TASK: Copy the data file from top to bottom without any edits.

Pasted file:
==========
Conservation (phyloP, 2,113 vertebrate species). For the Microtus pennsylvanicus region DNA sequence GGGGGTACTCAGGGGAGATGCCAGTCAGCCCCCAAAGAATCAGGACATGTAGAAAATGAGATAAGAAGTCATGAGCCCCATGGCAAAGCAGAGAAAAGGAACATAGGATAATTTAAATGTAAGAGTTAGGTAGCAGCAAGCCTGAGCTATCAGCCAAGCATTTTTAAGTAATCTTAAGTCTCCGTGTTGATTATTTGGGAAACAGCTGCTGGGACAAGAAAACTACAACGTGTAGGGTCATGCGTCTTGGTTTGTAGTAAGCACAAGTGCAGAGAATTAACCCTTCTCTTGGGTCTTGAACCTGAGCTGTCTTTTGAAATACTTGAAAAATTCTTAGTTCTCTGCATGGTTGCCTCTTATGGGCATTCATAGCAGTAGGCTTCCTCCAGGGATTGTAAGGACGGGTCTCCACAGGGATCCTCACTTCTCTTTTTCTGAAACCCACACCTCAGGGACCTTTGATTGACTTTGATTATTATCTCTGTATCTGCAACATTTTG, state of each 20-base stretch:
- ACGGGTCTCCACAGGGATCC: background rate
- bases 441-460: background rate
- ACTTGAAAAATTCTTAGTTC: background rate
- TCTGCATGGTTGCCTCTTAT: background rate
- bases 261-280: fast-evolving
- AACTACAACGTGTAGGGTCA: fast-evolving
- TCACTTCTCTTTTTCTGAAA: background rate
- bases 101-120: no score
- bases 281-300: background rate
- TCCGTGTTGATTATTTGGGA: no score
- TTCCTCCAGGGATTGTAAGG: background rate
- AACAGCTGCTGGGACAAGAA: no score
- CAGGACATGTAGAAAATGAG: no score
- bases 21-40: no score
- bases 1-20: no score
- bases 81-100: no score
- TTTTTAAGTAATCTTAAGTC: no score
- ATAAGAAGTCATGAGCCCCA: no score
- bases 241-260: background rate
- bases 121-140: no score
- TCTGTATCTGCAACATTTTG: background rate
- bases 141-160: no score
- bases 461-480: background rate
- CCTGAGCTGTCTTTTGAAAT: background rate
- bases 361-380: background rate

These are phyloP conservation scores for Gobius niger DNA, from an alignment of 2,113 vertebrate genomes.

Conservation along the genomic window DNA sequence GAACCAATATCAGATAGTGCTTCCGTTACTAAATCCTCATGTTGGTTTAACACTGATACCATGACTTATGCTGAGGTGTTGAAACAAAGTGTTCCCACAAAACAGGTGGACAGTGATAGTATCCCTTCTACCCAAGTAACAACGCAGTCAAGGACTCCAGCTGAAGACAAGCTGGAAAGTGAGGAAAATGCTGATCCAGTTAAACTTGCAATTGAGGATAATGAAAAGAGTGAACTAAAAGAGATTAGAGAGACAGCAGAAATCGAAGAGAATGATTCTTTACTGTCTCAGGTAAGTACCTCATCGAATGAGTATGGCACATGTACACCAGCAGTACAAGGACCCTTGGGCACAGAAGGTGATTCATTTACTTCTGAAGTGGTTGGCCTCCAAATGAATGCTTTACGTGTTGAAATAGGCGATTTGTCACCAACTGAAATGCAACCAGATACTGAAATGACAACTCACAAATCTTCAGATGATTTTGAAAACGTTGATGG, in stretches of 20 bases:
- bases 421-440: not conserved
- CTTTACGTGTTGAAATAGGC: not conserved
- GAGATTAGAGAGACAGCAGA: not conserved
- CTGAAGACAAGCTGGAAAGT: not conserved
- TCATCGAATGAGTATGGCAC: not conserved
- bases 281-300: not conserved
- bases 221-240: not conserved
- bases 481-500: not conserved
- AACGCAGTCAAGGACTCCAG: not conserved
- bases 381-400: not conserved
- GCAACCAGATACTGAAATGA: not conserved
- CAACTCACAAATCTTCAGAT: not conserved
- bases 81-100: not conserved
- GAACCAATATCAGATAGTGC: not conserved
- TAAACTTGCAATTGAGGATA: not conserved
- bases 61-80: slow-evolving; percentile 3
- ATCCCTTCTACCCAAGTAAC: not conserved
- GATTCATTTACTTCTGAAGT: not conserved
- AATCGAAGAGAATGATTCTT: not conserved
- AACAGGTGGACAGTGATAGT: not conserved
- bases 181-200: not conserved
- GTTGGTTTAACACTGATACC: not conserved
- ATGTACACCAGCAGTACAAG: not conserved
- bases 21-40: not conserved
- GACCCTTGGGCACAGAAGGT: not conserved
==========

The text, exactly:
Conservation (phyloP, 2,113 vertebrate species). For the Microtus pennsylvanicus region DNA sequence GGGGGTACTCAGGGGAGATGCCAGTCAGCCCCCAAAGAATCAGGACATGTAGAAAATGAGATAAGAAGTCATGAGCCCCATGGCAAAGCAGAGAAAAGGAACATAGGATAATTTAAATGTAAGAGTTAGGTAGCAGCAAGCCTGAGCTATCAGCCAAGCATTTTTAAGTAATCTTAAGTCTCCGTGTTGATTATTTGGGAAACAGCTGCTGGGACAAGAAAACTACAACGTGTAGGGTCATGCGTCTTGGTTTGTAGTAAGCACAAGTGCAGAGAATTAACCCTTCTCTTGGGTCTTGAACCTGAGCTGTCTTTTGAAATACTTGAAAAATTCTTAGTTCTCTGCATGGTTGCCTCTTATGGGCATTCATAGCAGTAGGCTTCCTCCAGGGATTGTAAGGACGGGTCTCCACAGGGATCCTCACTTCTCTTTTTCTGAAACCCACACCTCAGGGACCTTTGATTGACTTTGATTATTATCTCTGTATCTGCAACATTTTG, state of each 20-base stretch:
- ACGGGTCTCCACAGGGATCC: background rate
- bases 441-460: background rate
- ACTTGAAAAATTCTTAGTTC: background rate
- TCTGCATGGTTGCCTCTTAT: background rate
- bases 261-280: fast-evolving
- AACTACAACGTGTAGGGTCA: fast-evolving
- TCACTTCTCTTTTTCTGAAA: background rate
- bases 101-120: no score
- bases 281-300: background rate
- TCCGTGTTGATTATTTGGGA: no score
- TTCCTCCAGGGATTGTAAGG: background rate
- AACAGCTGCTGGGACAAGAA: no score
- CAGGACATGTAGAAAATGAG: no score
- bases 21-40: no score
- bases 1-20: no score
- bases 81-100: no score
- TTTTTAAGTAATCTTAAGTC: no score
- ATAAGAAGTCATGAGCCCCA: no score
- bases 241-260: background rate
- bases 121-140: no score
- TCTGTATCTGCAACATTTTG: background rate
- bases 141-160: no score
- bases 461-480: background rate
- CCTGAGCTGTCTTTTGAAAT: background rate
- bases 361-380: background rate

These are phyloP conservation scores for Gobius niger DNA, from an alignment of 2,113 vertebrate genomes.

Conservation along the genomic window DNA sequence GAACCAATATCAGATAGTGCTTCCGTTACTAAATCCTCATGTTGGTTTAACACTGATACCATGACTTATGCTGAGGTGTTGAAACAAAGTGTTCCCACAAAACAGGTGGACAGTGATAGTATCCCTTCTACCCAAGTAACAACGCAGTCAAGGACTCCAGCTGAAGACAAGCTGGAAAGTGAGGAAAATGCTGATCCAGTTAAACTTGCAATTGAGGATAATGAAAAGAGTGAACTAAAAGAGATTAGAGAGACAGCAGAAATCGAAGAGAATGATTCTTTACTGTCTCAGGTAAGTACCTCATCGAATGAGTATGGCACATGTACACCAGCAGTACAAGGACCCTTGGGCACAGAAGGTGATTCATTTACTTCTGAAGTGGTTGGCCTCCAAATGAATGCTTTACGTGTTGAAATAGGCGATTTGTCACCAACTGAAATGCAACCAGATACTGAAATGACAACTCACAAATCTTCAGATGATTTTGAAAACGTTGATGG, in stretches of 20 bases:
- bases 421-440: not conserved
- CTTTACGTGTTGAAATAGGC: not conserved
- GAGATTAGAGAGACAGCAGA: not conserved
- CTGAAGACAAGCTGGAAAGT: not conserved
- TCATCGAATGAGTATGGCAC: not conserved
- bases 281-300: not conserved
- bases 221-240: not conserved
- bases 481-500: not conserved
- AACGCAGTCAAGGACTCCAG: not conserved
- bases 381-400: not conserved
- GCAACCAGATACTGAAATGA: not conserved
- CAACTCACAAATCTTCAGAT: not conserved
- bases 81-100: not conserved
- GAACCAATATCAGATAGTGC: not conserved
- TAAACTTGCAATTGAGGATA: not conserved
- bases 61-80: slow-evolving; percentile 3
- ATCCCTTCTACCCAAGTAAC: not conserved
- GATTCATTTACTTCTGAAGT: not conserved
- AATCGAAGAGAATGATTCTT: not conserved
- AACAGGTGGACAGTGATAGT: not conserved
- bases 181-200: not conserved
- GTTGGTTTAACACTGATACC: not conserved
- ATGTACACCAGCAGTACAAG: not conserved
- bases 21-40: not conserved
- GACCCTTGGGCACAGAAGGT: not conserved